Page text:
While we wait for your emails about Internet etiquette, we decided to start things off with a question of our own: Should you friend or accept a friend request from your boss on Facebook?

BARATUNDE THURSTON: So what are your thoughts on this, Deanna? You wrote a book on how to change the world with social media. Is this the way we should be changing the world, friending our bosses?

DEANNA ZANDT: You know, there's two sides of this. One is that it's interesting to see the different overlaps of parts of our lives intersecting with one another. But for the most part, you know, friending the boss is a sticky, dangerous kind of situation, and I don't advocate for it.

THURSTON: Sounds like company holiday party and not a Facebook situation.

(SOUNDBITE OF LAUGHTER)

THURSTON: I would say do it, but just quarantine that boss into the safe zone on Facebook.

ZANDT: Really?

THURSTON: Yes. So - it depends - I mean, I think it actually does depend on who the person is. But you might - that boss may take your Facebook friend diss as a diss on their overall corporate leadership skills, as a vote of no confidence, as a signal that you're not a member of the team.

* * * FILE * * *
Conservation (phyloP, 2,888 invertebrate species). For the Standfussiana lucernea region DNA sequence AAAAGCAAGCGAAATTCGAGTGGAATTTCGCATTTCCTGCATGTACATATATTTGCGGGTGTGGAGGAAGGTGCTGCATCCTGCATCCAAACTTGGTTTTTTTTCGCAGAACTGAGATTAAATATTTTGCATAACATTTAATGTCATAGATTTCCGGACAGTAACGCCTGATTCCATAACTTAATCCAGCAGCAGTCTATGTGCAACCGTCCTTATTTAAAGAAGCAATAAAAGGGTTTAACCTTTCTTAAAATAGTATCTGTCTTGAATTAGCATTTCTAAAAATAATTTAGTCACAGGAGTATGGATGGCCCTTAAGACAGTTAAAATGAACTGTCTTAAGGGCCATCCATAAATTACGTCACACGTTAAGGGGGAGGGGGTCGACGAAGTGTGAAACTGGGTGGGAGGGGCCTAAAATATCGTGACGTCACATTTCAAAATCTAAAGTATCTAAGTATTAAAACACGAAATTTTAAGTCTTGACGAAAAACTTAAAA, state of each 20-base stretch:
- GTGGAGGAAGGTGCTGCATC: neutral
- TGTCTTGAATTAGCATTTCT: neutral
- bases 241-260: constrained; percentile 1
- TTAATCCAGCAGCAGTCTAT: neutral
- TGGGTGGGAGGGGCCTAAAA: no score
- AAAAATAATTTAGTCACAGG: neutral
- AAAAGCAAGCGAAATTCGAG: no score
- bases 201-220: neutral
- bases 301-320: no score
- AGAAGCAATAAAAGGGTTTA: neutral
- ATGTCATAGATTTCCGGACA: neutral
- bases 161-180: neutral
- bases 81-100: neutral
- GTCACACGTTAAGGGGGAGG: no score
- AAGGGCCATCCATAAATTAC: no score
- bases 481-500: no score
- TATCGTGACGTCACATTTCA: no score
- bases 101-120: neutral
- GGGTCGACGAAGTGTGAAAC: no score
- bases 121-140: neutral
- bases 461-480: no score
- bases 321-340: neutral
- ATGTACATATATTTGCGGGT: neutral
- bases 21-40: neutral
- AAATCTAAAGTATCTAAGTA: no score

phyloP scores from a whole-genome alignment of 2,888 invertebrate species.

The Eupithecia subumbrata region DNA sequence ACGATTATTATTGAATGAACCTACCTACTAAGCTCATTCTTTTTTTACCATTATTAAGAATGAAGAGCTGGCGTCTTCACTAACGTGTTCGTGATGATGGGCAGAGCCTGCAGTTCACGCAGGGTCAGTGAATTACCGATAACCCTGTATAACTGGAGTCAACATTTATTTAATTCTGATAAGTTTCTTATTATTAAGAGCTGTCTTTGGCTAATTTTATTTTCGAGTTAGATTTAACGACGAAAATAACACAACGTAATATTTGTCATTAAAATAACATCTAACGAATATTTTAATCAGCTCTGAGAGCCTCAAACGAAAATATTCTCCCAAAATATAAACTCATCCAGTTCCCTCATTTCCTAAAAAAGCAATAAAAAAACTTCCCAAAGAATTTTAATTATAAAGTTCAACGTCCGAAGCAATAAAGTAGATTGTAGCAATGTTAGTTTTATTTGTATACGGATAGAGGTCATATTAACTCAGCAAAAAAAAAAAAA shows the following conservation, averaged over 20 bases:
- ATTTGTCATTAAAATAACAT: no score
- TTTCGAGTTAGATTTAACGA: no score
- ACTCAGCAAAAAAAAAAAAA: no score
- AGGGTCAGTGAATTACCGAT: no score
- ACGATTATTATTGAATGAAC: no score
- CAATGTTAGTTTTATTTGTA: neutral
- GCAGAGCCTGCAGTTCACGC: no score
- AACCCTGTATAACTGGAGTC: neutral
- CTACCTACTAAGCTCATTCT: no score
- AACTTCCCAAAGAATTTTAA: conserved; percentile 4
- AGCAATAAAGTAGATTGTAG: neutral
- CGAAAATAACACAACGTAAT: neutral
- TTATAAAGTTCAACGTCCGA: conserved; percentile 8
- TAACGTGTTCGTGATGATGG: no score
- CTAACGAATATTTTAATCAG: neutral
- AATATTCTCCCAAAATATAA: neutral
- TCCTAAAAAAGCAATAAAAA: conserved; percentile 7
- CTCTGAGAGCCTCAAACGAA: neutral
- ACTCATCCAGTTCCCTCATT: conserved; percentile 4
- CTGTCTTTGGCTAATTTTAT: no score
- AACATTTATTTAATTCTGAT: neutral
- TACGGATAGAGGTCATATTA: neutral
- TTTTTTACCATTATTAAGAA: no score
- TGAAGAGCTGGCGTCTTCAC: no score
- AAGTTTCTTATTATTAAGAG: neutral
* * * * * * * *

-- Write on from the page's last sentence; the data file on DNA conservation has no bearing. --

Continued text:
ZANDT: No, that's true.

THURSTON: And if you're in one of those, like, super-teamy-type work environments, you don't want to stick out. You know what I'm saying?

ZANDT: I hear you. But...

THURSTON: So put them in a place so they'll only see the baby pictures and the cat photos and whatnot.

ZANDT: The other thing to think about is what you're going to actually see of your boss. Chip Conley from Joie de Vivre Hotels in California has a whole blog post about how his employees basically sat him down and said: We don't want to see pictures of you running around Burning Man half naked.

THURSTON: See, and I think what we're both agreeing with is that there are some boundaries here.

ZANDT: Yeah.

THURSTON: And the fact is Facebook has destroyed the meaning of the word friend and made it - and friend used to mean something - it means something like, I'll take a bullet for you, I'll take care of your kid, or, you know, things with meaning. And now, it just means connected to. It's already awkward enough in the office culture to like be friends with people who you're actually not. So Facebook formalizes that awkwardness through this button.

ZANDT: Bottom line for me have a chat. Talk to them about it. Hey, you know, like in person.

THURSTON: Maybe not through Facebook?

ZANDT: No. No. Maybe just, you know, you and me.

THURSTON: The social network called life.

(SOUNDBITE OF LAUGHTER)

THURSTON: Deal.

CORNISH: That's Baratunde Thurston, former digital director at The Onion and author of "How to Be Black, and Deanna Zandt, author of "Share This: How You Will Change the World with Social Networking."

Have a question for our column? E-mail it to AllTech@NPR.org. Transcript provided by NPR, Copyright National Public Radio.